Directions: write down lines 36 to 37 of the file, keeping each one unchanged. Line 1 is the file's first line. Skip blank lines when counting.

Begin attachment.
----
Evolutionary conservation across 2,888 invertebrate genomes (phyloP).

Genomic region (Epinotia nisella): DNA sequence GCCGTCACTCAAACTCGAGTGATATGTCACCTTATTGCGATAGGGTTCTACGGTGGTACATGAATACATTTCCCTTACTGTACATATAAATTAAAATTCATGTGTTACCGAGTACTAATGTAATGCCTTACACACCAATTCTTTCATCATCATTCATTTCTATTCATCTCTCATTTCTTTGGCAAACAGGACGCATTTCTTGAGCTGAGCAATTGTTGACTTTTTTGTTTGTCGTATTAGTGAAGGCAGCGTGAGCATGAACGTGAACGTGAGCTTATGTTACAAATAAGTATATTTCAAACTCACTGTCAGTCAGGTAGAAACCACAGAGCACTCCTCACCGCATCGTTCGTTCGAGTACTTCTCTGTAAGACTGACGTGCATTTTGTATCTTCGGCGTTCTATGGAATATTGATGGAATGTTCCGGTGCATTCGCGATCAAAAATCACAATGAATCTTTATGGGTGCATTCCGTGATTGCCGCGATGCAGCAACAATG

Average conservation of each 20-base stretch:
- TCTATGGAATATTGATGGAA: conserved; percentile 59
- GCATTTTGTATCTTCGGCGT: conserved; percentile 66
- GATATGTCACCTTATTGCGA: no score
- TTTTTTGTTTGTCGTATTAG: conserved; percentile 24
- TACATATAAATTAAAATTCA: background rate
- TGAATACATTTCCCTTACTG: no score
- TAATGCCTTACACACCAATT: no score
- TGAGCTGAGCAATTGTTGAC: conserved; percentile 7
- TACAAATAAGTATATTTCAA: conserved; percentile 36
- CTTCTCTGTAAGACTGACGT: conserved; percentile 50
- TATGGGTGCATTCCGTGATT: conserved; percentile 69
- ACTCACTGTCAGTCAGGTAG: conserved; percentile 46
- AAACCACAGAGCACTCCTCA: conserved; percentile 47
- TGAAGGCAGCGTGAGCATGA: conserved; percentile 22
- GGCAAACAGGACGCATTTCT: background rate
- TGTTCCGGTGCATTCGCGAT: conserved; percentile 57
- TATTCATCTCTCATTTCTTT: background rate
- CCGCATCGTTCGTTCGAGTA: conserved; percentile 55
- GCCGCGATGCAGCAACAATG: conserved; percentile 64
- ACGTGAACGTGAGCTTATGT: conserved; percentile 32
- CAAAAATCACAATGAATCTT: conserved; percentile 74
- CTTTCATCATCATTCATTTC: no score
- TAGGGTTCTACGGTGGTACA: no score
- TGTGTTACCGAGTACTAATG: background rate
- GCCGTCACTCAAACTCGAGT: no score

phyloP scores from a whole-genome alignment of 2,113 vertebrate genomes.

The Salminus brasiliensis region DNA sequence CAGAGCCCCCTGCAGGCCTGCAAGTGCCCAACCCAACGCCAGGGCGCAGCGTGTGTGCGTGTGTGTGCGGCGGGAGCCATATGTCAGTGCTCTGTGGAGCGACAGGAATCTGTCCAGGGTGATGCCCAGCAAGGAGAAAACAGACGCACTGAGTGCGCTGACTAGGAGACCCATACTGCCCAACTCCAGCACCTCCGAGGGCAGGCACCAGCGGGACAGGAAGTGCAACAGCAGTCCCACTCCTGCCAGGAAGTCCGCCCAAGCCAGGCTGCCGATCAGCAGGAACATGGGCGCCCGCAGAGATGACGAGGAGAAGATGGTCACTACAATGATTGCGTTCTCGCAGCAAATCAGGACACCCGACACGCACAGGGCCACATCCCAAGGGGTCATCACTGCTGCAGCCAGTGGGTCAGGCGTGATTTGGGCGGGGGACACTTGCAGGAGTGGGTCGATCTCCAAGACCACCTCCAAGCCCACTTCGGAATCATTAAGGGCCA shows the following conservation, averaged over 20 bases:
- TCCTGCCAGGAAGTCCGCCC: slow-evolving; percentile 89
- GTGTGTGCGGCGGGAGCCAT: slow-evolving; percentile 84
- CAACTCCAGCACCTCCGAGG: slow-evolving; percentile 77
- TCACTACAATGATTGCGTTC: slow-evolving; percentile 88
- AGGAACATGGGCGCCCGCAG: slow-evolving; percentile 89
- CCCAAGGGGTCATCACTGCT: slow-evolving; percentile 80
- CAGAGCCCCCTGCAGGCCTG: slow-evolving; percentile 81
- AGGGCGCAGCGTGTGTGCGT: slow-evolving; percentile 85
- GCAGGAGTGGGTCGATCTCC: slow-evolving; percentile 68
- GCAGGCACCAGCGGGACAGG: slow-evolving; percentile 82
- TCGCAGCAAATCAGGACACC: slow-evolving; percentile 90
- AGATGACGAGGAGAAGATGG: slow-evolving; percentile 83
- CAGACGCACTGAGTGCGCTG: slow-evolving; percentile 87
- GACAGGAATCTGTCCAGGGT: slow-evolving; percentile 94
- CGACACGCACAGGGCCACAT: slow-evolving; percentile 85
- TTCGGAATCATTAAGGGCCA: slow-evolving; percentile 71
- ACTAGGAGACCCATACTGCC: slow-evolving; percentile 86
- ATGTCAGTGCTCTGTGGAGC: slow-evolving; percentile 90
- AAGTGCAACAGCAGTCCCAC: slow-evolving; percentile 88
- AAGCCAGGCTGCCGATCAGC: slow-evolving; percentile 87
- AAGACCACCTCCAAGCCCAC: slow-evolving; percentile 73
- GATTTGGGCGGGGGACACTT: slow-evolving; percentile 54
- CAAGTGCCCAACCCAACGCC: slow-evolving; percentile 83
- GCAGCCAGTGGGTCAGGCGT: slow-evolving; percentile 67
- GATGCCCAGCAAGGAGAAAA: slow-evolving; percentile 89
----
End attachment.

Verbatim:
- CCCAAGGGGTCATCACTGCT: slow-evolving; percentile 80
- CAGAGCCCCCTGCAGGCCTG: slow-evolving; percentile 81